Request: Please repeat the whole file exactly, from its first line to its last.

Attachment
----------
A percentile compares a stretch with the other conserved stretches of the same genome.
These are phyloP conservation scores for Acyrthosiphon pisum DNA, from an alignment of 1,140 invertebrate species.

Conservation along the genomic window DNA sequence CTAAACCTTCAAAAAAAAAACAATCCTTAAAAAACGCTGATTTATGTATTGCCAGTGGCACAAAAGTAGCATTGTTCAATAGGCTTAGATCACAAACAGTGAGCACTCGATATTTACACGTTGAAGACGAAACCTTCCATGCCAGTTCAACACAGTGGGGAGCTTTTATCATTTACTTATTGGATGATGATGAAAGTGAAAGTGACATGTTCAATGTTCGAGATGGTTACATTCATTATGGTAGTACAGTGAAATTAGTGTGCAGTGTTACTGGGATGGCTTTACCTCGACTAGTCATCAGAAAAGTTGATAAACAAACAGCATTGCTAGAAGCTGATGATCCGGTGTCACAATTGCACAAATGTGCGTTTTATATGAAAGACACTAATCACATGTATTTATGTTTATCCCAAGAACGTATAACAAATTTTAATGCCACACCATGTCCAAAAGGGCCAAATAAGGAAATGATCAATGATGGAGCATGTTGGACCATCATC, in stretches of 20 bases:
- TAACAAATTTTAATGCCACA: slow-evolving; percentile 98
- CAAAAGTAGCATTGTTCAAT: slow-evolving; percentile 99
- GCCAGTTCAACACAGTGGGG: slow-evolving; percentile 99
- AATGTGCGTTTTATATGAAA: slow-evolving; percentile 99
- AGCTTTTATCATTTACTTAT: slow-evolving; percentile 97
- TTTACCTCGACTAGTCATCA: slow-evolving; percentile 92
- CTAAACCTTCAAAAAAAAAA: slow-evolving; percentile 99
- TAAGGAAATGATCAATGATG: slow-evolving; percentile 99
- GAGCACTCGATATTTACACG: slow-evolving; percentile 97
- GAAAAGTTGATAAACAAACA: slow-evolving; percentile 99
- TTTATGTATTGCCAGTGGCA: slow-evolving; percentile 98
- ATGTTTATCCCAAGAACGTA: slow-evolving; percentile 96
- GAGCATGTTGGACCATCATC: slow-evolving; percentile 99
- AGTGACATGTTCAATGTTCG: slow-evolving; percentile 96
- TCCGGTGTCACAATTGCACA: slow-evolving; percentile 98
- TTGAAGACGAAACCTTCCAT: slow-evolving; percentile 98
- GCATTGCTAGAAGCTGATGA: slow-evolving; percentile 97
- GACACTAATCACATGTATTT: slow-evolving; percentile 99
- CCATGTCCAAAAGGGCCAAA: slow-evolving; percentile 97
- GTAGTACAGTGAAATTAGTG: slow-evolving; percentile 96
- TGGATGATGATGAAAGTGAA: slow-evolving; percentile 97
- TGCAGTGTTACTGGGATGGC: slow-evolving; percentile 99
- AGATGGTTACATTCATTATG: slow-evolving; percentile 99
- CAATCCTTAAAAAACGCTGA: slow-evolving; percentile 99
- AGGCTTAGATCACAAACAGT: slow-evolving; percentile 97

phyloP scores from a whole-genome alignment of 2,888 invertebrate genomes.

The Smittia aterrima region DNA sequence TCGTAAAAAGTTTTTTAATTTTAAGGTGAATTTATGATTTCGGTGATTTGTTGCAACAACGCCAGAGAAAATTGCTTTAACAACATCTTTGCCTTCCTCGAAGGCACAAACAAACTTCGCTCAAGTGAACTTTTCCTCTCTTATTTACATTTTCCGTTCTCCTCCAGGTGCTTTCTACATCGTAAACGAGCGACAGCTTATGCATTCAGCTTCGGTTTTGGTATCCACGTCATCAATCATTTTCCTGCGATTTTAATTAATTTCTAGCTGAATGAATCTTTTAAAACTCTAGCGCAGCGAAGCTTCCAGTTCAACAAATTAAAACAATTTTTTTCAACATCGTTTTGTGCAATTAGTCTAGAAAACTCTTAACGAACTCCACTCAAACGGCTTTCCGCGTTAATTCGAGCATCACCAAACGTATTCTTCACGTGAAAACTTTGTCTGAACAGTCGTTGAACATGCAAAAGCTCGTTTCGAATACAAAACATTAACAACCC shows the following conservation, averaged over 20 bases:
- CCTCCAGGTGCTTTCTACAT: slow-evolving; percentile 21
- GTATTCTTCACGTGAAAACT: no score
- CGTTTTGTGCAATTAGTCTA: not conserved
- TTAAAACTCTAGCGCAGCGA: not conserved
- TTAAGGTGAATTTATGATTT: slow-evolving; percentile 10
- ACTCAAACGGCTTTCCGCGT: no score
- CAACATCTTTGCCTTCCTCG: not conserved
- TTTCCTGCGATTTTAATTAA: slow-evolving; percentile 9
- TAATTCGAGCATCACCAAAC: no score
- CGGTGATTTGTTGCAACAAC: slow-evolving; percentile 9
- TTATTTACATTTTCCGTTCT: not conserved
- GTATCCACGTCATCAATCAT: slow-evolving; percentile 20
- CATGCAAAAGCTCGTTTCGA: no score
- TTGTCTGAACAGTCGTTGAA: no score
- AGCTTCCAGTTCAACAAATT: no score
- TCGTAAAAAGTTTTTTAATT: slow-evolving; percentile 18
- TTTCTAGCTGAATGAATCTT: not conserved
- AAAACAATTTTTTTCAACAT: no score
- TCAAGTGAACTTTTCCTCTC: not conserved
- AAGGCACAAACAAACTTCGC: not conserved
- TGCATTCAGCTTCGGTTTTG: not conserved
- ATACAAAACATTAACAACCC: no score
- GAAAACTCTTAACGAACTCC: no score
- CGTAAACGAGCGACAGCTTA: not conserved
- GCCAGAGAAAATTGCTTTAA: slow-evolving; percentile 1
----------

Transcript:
A percentile compares a stretch with the other conserved stretches of the same genome.
These are phyloP conservation scores for Acyrthosiphon pisum DNA, from an alignment of 1,140 invertebrate species.

Conservation along the genomic window DNA sequence CTAAACCTTCAAAAAAAAAACAATCCTTAAAAAACGCTGATTTATGTATTGCCAGTGGCACAAAAGTAGCATTGTTCAATAGGCTTAGATCACAAACAGTGAGCACTCGATATTTACACGTTGAAGACGAAACCTTCCATGCCAGTTCAACACAGTGGGGAGCTTTTATCATTTACTTATTGGATGATGATGAAAGTGAAAGTGACATGTTCAATGTTCGAGATGGTTACATTCATTATGGTAGTACAGTGAAATTAGTGTGCAGTGTTACTGGGATGGCTTTACCTCGACTAGTCATCAGAAAAGTTGATAAACAAACAGCATTGCTAGAAGCTGATGATCCGGTGTCACAATTGCACAAATGTGCGTTTTATATGAAAGACACTAATCACATGTATTTATGTTTATCCCAAGAACGTATAACAAATTTTAATGCCACACCATGTCCAAAAGGGCCAAATAAGGAAATGATCAATGATGGAGCATGTTGGACCATCATC, in stretches of 20 bases:
- TAACAAATTTTAATGCCACA: slow-evolving; percentile 98
- CAAAAGTAGCATTGTTCAAT: slow-evolving; percentile 99
- GCCAGTTCAACACAGTGGGG: slow-evolving; percentile 99
- AATGTGCGTTTTATATGAAA: slow-evolving; percentile 99
- AGCTTTTATCATTTACTTAT: slow-evolving; percentile 97
- TTTACCTCGACTAGTCATCA: slow-evolving; percentile 92
- CTAAACCTTCAAAAAAAAAA: slow-evolving; percentile 99
- TAAGGAAATGATCAATGATG: slow-evolving; percentile 99
- GAGCACTCGATATTTACACG: slow-evolving; percentile 97
- GAAAAGTTGATAAACAAACA: slow-evolving; percentile 99
- TTTATGTATTGCCAGTGGCA: slow-evolving; percentile 98
- ATGTTTATCCCAAGAACGTA: slow-evolving; percentile 96
- GAGCATGTTGGACCATCATC: slow-evolving; percentile 99
- AGTGACATGTTCAATGTTCG: slow-evolving; percentile 96
- TCCGGTGTCACAATTGCACA: slow-evolving; percentile 98
- TTGAAGACGAAACCTTCCAT: slow-evolving; percentile 98
- GCATTGCTAGAAGCTGATGA: slow-evolving; percentile 97
- GACACTAATCACATGTATTT: slow-evolving; percentile 99
- CCATGTCCAAAAGGGCCAAA: slow-evolving; percentile 97
- GTAGTACAGTGAAATTAGTG: slow-evolving; percentile 96
- TGGATGATGATGAAAGTGAA: slow-evolving; percentile 97
- TGCAGTGTTACTGGGATGGC: slow-evolving; percentile 99
- AGATGGTTACATTCATTATG: slow-evolving; percentile 99
- CAATCCTTAAAAAACGCTGA: slow-evolving; percentile 99
- AGGCTTAGATCACAAACAGT: slow-evolving; percentile 97

phyloP scores from a whole-genome alignment of 2,888 invertebrate genomes.

The Smittia aterrima region DNA sequence TCGTAAAAAGTTTTTTAATTTTAAGGTGAATTTATGATTTCGGTGATTTGTTGCAACAACGCCAGAGAAAATTGCTTTAACAACATCTTTGCCTTCCTCGAAGGCACAAACAAACTTCGCTCAAGTGAACTTTTCCTCTCTTATTTACATTTTCCGTTCTCCTCCAGGTGCTTTCTACATCGTAAACGAGCGACAGCTTATGCATTCAGCTTCGGTTTTGGTATCCACGTCATCAATCATTTTCCTGCGATTTTAATTAATTTCTAGCTGAATGAATCTTTTAAAACTCTAGCGCAGCGAAGCTTCCAGTTCAACAAATTAAAACAATTTTTTTCAACATCGTTTTGTGCAATTAGTCTAGAAAACTCTTAACGAACTCCACTCAAACGGCTTTCCGCGTTAATTCGAGCATCACCAAACGTATTCTTCACGTGAAAACTTTGTCTGAACAGTCGTTGAACATGCAAAAGCTCGTTTCGAATACAAAACATTAACAACCC shows the following conservation, averaged over 20 bases:
- CCTCCAGGTGCTTTCTACAT: slow-evolving; percentile 21
- GTATTCTTCACGTGAAAACT: no score
- CGTTTTGTGCAATTAGTCTA: not conserved
- TTAAAACTCTAGCGCAGCGA: not conserved
- TTAAGGTGAATTTATGATTT: slow-evolving; percentile 10
- ACTCAAACGGCTTTCCGCGT: no score
- CAACATCTTTGCCTTCCTCG: not conserved
- TTTCCTGCGATTTTAATTAA: slow-evolving; percentile 9
- TAATTCGAGCATCACCAAAC: no score
- CGGTGATTTGTTGCAACAAC: slow-evolving; percentile 9
- TTATTTACATTTTCCGTTCT: not conserved
- GTATCCACGTCATCAATCAT: slow-evolving; percentile 20
- CATGCAAAAGCTCGTTTCGA: no score
- TTGTCTGAACAGTCGTTGAA: no score
- AGCTTCCAGTTCAACAAATT: no score
- TCGTAAAAAGTTTTTTAATT: slow-evolving; percentile 18
- TTTCTAGCTGAATGAATCTT: not conserved
- AAAACAATTTTTTTCAACAT: no score
- TCAAGTGAACTTTTCCTCTC: not conserved
- AAGGCACAAACAAACTTCGC: not conserved
- TGCATTCAGCTTCGGTTTTG: not conserved
- ATACAAAACATTAACAACCC: no score
- GAAAACTCTTAACGAACTCC: no score
- CGTAAACGAGCGACAGCTTA: not conserved
- GCCAGAGAAAATTGCTTTAA: slow-evolving; percentile 1